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Learn about exoskeletons


The powered robotic exoskeleton is an established technology which is used in the medical setting as a rehabilitation tool for various movement disorders, including spinal cord injury (SCI). Exoskeletons are devices comprising an external, powered, motorized orthosis that is placed over a person’s paralyzed or weakened limbs for the purpose of facilitating standing, walking, climbing stairs, and performing activities of daily living. Exoskeletons can allow patients with SCI both to rehabilitate in hospital settings, and / or ambulate in home and community settings. 

As a rehabilitation equipment, this technology has been registered and adopted in many countries around the world, and has been shown in the medical literature to be safe to use. In the USA, powered exoskeletons are classified as class II medical devices by the US Food and Drug Administration. 

Clinical benefit of exoskeleton use

The clinical benefit of exoskeleton use for chronic SCI patients include:

  1. improved upper body muscular fitness

  2. improved cardiovascular function

  3. counteract the health risks associated with prolonged sitting, including joint contracture and pressure sore formation

  4. reduced spasticity 

  5. reduced neuropathic pain

  6. improve bowel movement regularity

Contraindications for use of any exoskeleton include severe spasticity, significant contractures, vasomotor instability, skin integrity issues where contacting the device, osteoporosis, and existing fractures. 

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Exoskeleton designer from UC Berkeley Dr. Yoon Jeong PhD visits MMRC to share technical advice with Prosthetics & Orthotics expert Mr. Terrence Kwong (SuitX Phoenix Exoskeleton). 

Dr. Paul Koljonen visits the Kessler Institute to share experience with exoskeleton researchers and observe training regimens.

Types of exoskeletons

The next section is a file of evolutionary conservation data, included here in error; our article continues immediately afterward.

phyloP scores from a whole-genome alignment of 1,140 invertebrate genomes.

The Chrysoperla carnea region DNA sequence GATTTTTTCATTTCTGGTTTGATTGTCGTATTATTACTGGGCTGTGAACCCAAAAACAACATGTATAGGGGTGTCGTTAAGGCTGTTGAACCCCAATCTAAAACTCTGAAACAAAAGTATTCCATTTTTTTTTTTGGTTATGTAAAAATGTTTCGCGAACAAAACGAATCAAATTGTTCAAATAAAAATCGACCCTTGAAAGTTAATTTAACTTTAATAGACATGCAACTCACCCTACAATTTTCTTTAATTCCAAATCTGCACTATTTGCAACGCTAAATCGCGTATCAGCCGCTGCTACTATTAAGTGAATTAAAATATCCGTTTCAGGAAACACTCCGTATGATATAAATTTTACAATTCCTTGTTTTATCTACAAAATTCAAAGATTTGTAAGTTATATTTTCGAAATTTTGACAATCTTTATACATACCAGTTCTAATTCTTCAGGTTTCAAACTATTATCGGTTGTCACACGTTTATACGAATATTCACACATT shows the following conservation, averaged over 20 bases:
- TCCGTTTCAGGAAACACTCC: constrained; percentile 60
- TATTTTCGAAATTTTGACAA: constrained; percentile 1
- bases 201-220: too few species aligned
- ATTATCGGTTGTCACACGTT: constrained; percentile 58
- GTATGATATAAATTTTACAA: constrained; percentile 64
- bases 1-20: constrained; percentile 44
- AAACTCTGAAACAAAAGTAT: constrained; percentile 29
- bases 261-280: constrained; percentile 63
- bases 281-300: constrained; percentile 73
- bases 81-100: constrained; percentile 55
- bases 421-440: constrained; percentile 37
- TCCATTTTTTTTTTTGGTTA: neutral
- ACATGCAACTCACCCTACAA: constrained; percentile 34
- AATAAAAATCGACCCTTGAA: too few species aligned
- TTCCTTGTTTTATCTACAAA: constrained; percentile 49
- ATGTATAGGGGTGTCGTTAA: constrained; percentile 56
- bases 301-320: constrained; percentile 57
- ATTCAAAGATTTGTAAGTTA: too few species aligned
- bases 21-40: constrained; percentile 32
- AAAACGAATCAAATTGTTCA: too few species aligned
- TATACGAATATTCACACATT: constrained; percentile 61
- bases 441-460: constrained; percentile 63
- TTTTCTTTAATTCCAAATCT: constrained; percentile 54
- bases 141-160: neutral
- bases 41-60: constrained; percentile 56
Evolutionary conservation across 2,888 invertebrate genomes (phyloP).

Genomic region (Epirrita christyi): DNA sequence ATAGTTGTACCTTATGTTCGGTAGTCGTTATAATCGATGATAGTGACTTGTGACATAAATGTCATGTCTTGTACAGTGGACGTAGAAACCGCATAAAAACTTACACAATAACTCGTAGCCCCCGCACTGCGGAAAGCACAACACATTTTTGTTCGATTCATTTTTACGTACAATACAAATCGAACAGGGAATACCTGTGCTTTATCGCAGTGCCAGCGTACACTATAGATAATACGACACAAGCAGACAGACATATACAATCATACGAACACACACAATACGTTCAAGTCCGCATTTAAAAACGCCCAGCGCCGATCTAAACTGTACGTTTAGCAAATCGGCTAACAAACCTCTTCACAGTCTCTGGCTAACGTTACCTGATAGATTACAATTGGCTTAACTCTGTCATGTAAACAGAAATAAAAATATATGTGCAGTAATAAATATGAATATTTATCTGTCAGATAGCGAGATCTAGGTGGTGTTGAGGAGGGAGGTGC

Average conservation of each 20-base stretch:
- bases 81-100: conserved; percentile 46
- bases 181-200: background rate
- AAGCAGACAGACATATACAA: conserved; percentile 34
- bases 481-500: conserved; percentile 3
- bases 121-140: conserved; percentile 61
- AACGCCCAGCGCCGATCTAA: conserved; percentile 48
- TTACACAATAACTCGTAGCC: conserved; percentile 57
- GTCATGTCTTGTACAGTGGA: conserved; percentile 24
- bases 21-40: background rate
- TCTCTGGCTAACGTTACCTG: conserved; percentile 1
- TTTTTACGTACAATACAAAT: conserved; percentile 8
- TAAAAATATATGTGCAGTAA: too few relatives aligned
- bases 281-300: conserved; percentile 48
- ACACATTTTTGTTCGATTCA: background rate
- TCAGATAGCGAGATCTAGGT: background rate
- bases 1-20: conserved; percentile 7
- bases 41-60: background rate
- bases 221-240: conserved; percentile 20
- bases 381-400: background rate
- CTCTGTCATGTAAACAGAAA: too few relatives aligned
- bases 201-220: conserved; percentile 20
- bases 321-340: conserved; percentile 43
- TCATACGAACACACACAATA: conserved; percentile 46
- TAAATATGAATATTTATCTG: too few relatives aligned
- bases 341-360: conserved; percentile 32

Practically, medically used powered robotic exoskeletons can be broadly divided into two categories: 

  • Therapeutic exoskeletons

  • Assistive exoskeletons 

Therapeutic exoskeletons are designated for use in hospital / institutional settings, where a targeted training regimen is usually prescribed by the attending physician for rehabilitation of a specific neurological condition. Patients who are indicated to use this category of exoskeleton are generally those with potential for improvement in their neurological condition or gait pattern, and can benefit from the various therapeutic functions of these devices. Examples of this category of exoskeletons include the EksoGT (Eksobionics), Indego Therapy (Parker Hannifin Corp), and Rewalk Rehabilitation (Rewalk Robotics).


Assistive exoskeletons are designed for personal use in home or community settings. Patients who are indicated to use this category of exoskeleton are typically chronic SCI patients who desire to increase their over-ground walking capacity, but are not expected to gain neurological recovery from the exercise. Due to safety reasons, patients and their carers are usually required to undergo a period of training, plus / minus certification, before they can use the device outside of an institution setting.  Examples of this category include Indego Personal (Parker Hannifin Corp), Rewalk Personal (Rewalk Robotics), Suitx Phoenix (US Bionics), FreeWalk (FreeBionics Taiwan) and HAL (Cyberdyne). 




Suitx Phoenix
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